Teen yachtie on wave of success

Sailing success:  Callum Radford
Sailing success: Callum Radford

More than most, Callum Radford surprised himself when he had his first major sailing success at national level at the start of this month.

A year 10 student at Marlborough Boys' College this year, 15 year-old Callum was not expecting big things from his participation in the annual Sir Peter Blake Memorial Regatta in Auckland. He had only been sailing a starling since September and, despite winning the Nelson/Marlborough championships a couple of weeks before, knew competition would be tough at what is the biggest two-day centreboard regatta in New Zealand.

As it happened, Callum was well and truly underestimating his own abilities. After two days and six races, he had beaten 43 others to be crowned the champion of the regatta's second largest dinghy class. The modest teenager said he simply just tried to stay focused throughout.

Sailing success: Queen Charlotte Yacht Club teenager Callum Radford had a breakthrough victory at national level when he won the starling class at the Sir Peter Blake Memorial Regatta in Auckland earlier this month.
Sailing success: Queen Charlotte Yacht Club teenager Callum Radford had a breakthrough victory at national level when he won the starling class at the Sir Peter Blake Memorial Regatta in Auckland earlier this month.

"I actually went up there thinking the other guys were really good and they were all going to smash me. I just kept focused, I got a first in the first race and the confidence came in from there and I was able to keep going."

He also described a nailbiting last race and said winning such a big regatta so soon after starting out in starlings had led to him becoming even more committed with his sailing.

"The person I was battling with for first place was beating me, so I had to overtake her and beat her to win the regatta. We were fighting it out for the whole race and then she capsized and I didn't. [When I won] it was an amazing feeling.

"I wasn't expecting to do well in my first year in a starling, I was just going to go to the odd event. But now I'm going to go to all the events I can [this summer] to get better. I've also been training a lot harder since the Sir Peter Blake, I've stepped up my fitness and I'm trying to sail as much as I can."

The youngest of three brothers, Callum has lived at the family property in Northbank Rd, not far from Onamalutu, his entire life. Rugby, with the Renwick club, was his first sporting passion, but it wasn't long before his father, Simon, introduced him to sailing.

Aged about 7, Callum started going out on his dad's keeler, something they still do when they race an Elliot 5.9 in the Waikawa Boating Club's Tuesday night summer series.

His involvement with Queen Charlotte Yacht Club started when he was 10 and he joined their popular Learn to Sail programme. The next summer he had his own optimist and while sailing steadily continued to get more serious, Callum said it was not a case of instant success.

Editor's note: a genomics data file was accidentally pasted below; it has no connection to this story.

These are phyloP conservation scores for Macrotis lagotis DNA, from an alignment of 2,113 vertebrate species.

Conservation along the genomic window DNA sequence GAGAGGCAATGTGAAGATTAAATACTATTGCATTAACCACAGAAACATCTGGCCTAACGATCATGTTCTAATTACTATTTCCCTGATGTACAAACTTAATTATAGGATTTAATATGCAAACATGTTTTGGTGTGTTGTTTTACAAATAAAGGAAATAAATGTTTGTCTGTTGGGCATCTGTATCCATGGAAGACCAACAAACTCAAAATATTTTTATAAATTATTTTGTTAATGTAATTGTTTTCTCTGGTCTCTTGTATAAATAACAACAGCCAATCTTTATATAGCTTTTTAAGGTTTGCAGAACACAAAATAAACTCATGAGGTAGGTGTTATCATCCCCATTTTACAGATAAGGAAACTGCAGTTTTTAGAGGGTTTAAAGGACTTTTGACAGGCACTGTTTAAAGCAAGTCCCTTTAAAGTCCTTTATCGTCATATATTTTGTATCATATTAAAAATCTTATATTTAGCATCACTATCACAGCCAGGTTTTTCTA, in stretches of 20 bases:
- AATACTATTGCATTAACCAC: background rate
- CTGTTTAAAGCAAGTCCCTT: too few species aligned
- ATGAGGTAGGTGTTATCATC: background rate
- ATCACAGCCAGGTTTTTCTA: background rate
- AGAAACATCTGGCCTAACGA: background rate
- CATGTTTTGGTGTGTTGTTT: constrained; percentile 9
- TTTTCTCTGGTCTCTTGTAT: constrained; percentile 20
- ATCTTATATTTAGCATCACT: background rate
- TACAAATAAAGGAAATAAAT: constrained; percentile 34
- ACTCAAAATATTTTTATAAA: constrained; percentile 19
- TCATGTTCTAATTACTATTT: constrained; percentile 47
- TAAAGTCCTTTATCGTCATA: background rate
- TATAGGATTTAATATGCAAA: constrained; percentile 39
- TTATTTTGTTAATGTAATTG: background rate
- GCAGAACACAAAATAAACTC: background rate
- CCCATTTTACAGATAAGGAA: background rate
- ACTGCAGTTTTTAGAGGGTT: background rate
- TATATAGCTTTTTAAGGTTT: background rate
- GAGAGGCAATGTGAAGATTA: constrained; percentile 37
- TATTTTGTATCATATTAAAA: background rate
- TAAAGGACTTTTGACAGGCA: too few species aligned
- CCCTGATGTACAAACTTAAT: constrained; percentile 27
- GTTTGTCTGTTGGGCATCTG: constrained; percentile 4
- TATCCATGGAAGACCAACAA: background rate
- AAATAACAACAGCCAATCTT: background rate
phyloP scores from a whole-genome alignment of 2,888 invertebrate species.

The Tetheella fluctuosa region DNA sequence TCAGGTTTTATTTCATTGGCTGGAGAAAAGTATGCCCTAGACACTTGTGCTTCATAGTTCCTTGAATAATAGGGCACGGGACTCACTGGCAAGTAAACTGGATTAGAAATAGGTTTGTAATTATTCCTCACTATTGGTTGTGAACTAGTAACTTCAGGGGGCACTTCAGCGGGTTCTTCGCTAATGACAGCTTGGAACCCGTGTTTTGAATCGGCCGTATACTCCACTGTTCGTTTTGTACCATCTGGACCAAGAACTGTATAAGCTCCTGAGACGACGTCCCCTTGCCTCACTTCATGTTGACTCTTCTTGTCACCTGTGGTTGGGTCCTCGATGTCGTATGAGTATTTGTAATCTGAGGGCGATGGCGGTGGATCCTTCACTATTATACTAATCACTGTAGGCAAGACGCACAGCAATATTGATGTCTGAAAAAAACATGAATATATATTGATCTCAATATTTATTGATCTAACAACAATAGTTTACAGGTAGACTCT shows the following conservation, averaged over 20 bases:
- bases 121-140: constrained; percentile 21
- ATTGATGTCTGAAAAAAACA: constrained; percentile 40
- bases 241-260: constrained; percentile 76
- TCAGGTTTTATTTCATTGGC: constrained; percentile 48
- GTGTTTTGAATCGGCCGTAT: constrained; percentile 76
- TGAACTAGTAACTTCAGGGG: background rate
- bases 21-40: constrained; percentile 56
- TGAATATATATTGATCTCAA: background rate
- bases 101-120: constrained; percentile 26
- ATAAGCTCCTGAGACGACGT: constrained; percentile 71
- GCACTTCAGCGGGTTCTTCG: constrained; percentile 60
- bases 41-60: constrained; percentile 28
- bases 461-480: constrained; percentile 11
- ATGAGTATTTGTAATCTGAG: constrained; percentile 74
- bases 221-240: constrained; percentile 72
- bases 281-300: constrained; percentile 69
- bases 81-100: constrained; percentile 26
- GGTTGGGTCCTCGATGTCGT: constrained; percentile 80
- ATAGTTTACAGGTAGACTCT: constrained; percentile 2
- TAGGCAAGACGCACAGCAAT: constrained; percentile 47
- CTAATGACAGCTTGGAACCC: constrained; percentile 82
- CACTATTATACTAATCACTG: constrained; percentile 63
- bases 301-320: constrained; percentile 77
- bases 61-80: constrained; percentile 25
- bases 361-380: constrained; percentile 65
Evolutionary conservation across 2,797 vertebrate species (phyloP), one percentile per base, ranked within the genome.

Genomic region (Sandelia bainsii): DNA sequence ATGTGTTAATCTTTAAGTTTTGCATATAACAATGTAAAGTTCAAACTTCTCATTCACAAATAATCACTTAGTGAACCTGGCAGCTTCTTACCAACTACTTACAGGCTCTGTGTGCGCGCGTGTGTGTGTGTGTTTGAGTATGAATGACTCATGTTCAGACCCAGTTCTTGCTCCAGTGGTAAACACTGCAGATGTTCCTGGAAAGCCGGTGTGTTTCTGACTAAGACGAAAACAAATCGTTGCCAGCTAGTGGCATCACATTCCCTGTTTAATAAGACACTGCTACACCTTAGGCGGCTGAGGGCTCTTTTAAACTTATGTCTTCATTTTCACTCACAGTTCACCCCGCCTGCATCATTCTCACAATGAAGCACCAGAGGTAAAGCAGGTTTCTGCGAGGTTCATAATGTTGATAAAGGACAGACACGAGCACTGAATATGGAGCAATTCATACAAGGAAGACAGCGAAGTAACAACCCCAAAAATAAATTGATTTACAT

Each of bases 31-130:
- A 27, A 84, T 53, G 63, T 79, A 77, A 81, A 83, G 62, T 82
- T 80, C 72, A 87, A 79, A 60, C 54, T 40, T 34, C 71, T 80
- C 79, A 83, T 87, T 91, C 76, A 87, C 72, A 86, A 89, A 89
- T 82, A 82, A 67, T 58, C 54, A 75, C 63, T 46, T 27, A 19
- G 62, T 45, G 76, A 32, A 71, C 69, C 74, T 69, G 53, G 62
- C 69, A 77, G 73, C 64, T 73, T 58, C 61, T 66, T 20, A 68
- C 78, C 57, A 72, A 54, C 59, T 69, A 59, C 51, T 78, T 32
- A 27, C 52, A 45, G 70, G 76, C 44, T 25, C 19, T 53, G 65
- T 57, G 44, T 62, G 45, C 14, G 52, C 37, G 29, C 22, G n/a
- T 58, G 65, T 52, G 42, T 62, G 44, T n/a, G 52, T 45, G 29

"I won a few races at the club, but that was about it when I first started because there was a lot of other guys who were really good. It helped, though, because it improved my skills pretty quickly."

The optimist green fleet title at the Nelson/Marlborough championships in November 2008 was his first significant success and soon after that he made the step up to the optimist open class. Since then there have been many trips out of Marlborough to compete, an 11th place finish at the South Island Optimist championships in February 2010 his best result until the most recent triumph.

After more than four years in the class, Callum bowed out of the optimist with what he called a disappointing 10th place in the silver fleet at the national champs in April. However, since then, it has been almost all good news.

About a week later, he was part of the MBC team that won the silver fleet at the national teams championships and, after the winter break, the rate at which he has adapted to a new class has been outstanding.

Along with many hours on the water, Callum credits a lot of his success to the instruction he has received from every coach he has trained under. His father has played a big role, while Callum said his mum, Fiona, has almost been a personal taxi service during the past few years.

When he is not sailing, Callum enjoys mountainbiking and typical teenage things like hanging out with his mates and watching TV.

In his final year of rugby, aged 12, he was a Marlborough rep. He does a bit of running and bagged three straight top-three finishes in his age-grade at the Marlborough Primary Schools' Cross-Country Championships for years 5 to 7.

A busy few months lie ahead for Callum and his starling, with the North Island championships next month, the South Island championships in March and the national championships, being hosted in Picton in April. After his win at the Sir Peter Blake Memorial Regatta, he is hopeful of a top-ten finish at all three.

Whether he achieves this or not, it appears sailing is set to play a major part in his life for years to come.

"I'll probably stay in my starling for the next couple of years, but next season I want to get into a 420 as well as sail starling. I'd like to become professional one day, maybe sail on superyachts or some hard out racing boats somewhere."

The Marlborough Express